Major changes in a patient’s lifestyle can trigger symptoms. 2020 was no stranger to this fact, forcing many to change their sleeping patterns, exercise routines, diet, and work and home life. With these changes came a wave of tinnitus and stress. And as a result, many patients are reporting increased Tinnitus (or uncontrollable ringing in the ears) than ever before.
What’s the relationship between Tinnitus and stress?
Tinnitus & Stress
While there is no concrete research between tinnitus and stress, in general, stress does our bodies, their systems, and our overall health no good.
Prolonged stress leads to heart disease, high blood pressure, abnormal heart rhythms, heart attacks, and mental health problems, so it should come as no surprise that stress can worsen tinnitus.
In stressful situations, our bodies release cortisol in order to kick into the Fight or Flight Response. The purpose is to “get us out of danger” – like a sabertooth tiger running us down.
Today, stressors come in a more constant, non-dangerous stream. A work project isn’t going as planned, you can’t find the zoom link for the upcoming meeting, or family routines have been turned upside down.
Because stressors are all around us, many of us go through life without resolving stress. Our bodies are constantly releasing cortisol to overcome this stress.
As a result, we don’t give our bodies ample time to rest and recover from these stressors. Without proper recovery, our systems continue to flare up and have adverse effects.
Thus begins the vicious cycle of stress and symptoms:
People who are stressed by their tinnitus tend to think about it in ways that reflect despair, hopelessness, loss of enjoyment, a belief that they will never get peace and quiet, and a belief that others don’t understand. They may resent the persistence of tinnitus, wish to escape it, and worry about their health and sanity.
Although it is not always clear whether stress causes the onset of tinnitus, or perhaps is a contributing factor, it is common for tinnitus to start at times of high stress or after a period of stress. It is also common for existing tinnitus to become worse during periods of high stress. For some people, tinnitus acts as their ‘barometer’ of stress, often worsening when there are difficult things going on in life. Of course, the worsening of tinnitus when you are already feeling stressed can add another burden, and lead to a ‘vicious cycle’ as each stress influences the other. – British Tinnitus Assoc.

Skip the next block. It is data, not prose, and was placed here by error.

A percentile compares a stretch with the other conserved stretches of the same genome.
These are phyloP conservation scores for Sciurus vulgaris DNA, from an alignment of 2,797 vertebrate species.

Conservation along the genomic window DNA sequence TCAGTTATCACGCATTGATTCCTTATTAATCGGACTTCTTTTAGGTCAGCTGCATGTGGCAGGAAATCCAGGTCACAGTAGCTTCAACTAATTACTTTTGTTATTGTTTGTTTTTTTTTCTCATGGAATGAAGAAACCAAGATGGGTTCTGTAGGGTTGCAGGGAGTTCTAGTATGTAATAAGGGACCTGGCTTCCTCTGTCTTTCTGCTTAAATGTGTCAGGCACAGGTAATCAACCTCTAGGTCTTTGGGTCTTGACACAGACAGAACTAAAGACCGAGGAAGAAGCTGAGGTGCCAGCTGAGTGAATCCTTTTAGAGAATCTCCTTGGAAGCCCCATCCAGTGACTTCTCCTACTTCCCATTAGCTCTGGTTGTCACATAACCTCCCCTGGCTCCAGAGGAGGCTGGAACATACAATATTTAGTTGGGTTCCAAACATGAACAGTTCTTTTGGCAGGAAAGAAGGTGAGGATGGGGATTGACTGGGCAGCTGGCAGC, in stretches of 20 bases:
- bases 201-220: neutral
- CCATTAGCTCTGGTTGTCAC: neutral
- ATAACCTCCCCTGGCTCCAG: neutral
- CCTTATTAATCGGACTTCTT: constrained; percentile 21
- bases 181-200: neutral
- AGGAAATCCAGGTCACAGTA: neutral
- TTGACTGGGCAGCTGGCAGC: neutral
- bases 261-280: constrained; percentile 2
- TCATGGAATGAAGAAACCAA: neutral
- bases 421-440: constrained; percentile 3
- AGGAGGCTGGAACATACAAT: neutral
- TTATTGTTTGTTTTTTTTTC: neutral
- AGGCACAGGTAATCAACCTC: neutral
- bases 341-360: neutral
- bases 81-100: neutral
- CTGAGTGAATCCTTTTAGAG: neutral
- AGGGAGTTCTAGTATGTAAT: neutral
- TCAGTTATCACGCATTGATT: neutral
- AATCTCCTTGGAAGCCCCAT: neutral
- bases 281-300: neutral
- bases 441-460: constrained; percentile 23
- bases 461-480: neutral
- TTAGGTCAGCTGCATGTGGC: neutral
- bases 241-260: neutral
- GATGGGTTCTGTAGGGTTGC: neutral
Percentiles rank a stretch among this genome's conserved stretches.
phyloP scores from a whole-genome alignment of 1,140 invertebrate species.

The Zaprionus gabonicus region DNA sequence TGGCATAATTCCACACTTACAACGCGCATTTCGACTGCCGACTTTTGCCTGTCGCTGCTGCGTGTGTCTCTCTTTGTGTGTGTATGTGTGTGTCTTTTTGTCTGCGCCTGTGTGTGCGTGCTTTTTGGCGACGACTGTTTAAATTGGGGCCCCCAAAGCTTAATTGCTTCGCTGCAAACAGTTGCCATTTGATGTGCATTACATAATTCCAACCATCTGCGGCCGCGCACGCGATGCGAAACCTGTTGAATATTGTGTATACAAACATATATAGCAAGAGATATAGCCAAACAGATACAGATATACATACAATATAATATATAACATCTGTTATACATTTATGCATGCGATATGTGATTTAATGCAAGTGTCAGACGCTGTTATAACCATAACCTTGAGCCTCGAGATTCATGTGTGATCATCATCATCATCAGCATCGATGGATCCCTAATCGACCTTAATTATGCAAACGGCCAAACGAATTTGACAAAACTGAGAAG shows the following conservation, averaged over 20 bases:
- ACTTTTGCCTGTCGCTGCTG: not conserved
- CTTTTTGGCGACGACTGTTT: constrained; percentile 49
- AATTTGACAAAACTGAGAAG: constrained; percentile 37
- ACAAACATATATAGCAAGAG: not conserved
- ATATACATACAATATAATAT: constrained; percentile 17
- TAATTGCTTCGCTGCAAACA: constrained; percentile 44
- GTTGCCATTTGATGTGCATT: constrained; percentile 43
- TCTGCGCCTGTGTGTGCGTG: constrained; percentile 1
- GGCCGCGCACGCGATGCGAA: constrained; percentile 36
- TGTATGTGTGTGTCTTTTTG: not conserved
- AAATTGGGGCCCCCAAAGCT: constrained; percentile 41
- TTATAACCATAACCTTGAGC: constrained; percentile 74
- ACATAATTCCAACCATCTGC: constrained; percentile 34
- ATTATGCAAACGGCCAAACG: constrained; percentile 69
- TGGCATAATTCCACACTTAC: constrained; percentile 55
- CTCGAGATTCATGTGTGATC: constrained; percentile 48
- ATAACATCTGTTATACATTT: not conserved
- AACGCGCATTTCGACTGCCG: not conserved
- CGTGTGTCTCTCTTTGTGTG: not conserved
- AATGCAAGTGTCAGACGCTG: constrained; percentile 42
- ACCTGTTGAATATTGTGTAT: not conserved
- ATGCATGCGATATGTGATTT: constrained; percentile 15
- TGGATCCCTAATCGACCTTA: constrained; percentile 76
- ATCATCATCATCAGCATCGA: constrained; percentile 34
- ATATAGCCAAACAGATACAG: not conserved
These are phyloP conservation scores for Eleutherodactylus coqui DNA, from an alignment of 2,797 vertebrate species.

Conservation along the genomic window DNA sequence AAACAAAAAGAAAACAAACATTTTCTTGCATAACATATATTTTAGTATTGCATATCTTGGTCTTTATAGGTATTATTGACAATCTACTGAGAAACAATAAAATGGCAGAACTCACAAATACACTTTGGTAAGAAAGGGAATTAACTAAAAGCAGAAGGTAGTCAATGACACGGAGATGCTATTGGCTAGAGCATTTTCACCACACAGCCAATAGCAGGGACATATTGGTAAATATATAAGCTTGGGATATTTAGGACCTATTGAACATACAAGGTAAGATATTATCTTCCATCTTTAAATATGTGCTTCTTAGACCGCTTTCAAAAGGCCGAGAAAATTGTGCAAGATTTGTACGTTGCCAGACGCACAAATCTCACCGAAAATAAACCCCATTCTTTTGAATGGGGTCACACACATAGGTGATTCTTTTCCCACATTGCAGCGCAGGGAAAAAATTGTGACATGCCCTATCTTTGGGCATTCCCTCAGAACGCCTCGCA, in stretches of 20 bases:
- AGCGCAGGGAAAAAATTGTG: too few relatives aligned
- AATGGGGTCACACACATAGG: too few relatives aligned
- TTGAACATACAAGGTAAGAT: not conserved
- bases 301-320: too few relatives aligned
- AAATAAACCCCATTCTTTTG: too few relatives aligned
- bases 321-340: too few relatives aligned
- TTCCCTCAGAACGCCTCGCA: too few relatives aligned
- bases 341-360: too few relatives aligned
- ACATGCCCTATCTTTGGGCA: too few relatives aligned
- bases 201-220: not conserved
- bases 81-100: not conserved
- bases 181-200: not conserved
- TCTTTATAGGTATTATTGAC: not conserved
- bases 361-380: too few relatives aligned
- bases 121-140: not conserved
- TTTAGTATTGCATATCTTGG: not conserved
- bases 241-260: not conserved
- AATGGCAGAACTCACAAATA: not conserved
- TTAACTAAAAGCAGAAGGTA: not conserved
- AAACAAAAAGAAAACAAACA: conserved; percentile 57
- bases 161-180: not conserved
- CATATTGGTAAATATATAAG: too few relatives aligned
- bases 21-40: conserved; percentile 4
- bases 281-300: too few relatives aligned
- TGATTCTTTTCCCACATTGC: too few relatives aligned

The other notable, recent trigger of tinnitus is that COVID brought us back to more silent and isolated environments, making us simply recognize our tinnitus more.
Tinnitus & Silence
For a condition that brings a lot of unwanted noise, silence can be the worst enemy for people with tinnitus.
The natural hubbub of life – loud traffic, busy office environments, activity-filled days – was replaced by silent isolation. No more commutes to work. No more loud officemates. Just you and your home.
The silence makes us more attune to the noises of tinnitus.
Joe Scarbrough, host of Morning Joe and a man with Tinnitus, describes the past year with tinnitus very eloquently:
I’ve played in bands, recorded music, lived with headphones on, and had TV earpieces in for years. Because of that, I’ve had loud ringing in my ears for about a decade. It has become severe over the past year…
The COVID pandemic has been terrible for many with tinnitus. Doctors have told me that many of their patients have experienced more intense ringing over the past year. Part of this may be due to stress. Much of it probably has to do with people being in the quiet of their homes instead of in the office, walking through busy streets, and being surrounded by more ambient noise.
With tinnitus, silence is not golden; it is often a tormentor…
A few weeks back when I was coaching my son’s baseball game, I noticed in the 4th inning that I had not been distracted by ringing all game. After focusing a bit, I realized the tinnitus was still there, but it was being washed from my consciousness by a stream of ambient sounds. If you are always working alone in a home office or generally finding yourself surrounded by relative silence because of the pandemic, this too will soon change.
Does this mean you should drown out your tinnitus with noise whenever you start to hear the ringing?
It’s an approach, but not the right one. Like fixing a broken pipe with duct tape, the pipe is still broken.
Generally speaking, the best resource for resolving tinnitus is an Audiologist or Otolaryngologist (Ear, Nose, and Throat doctor).
Treatment starts with deep diagnostics of your middle and inner ear to find any abnormalities in your auditory system. And depending what is identified, a variety of treatments might include:
- Ear wax removal
- Amplification or hearing aids
- Using white noise machines or other masking devices
- Tinnitus Retraining Therapy
- Cognitive Behavioral Therapy
Even though we’re Vestibular Audiologists (meaning we primarily deal with the balance portion of the ear), there is a lot of overlap between patients with tinnitus and balance disorders.
For instance, Meniere’s Disease, Vestibular Migraine, and Post-Concussion Dizziness all can contain symptoms of tinnitus.
Just like chronic dizziness, tinnitus is also an invisible disruption to a person’s daily life. Many people with tinnitus are left feeling hopeless when they are unresponsive to traditional treatments. As vestibular audiologists, we see the challenges patients face with invisible illnesses. It can be very overwhelming and isolating.
Let us be your resource for finding a solution.
Give us a call at (310) 954-2207 or schedule an appointment here.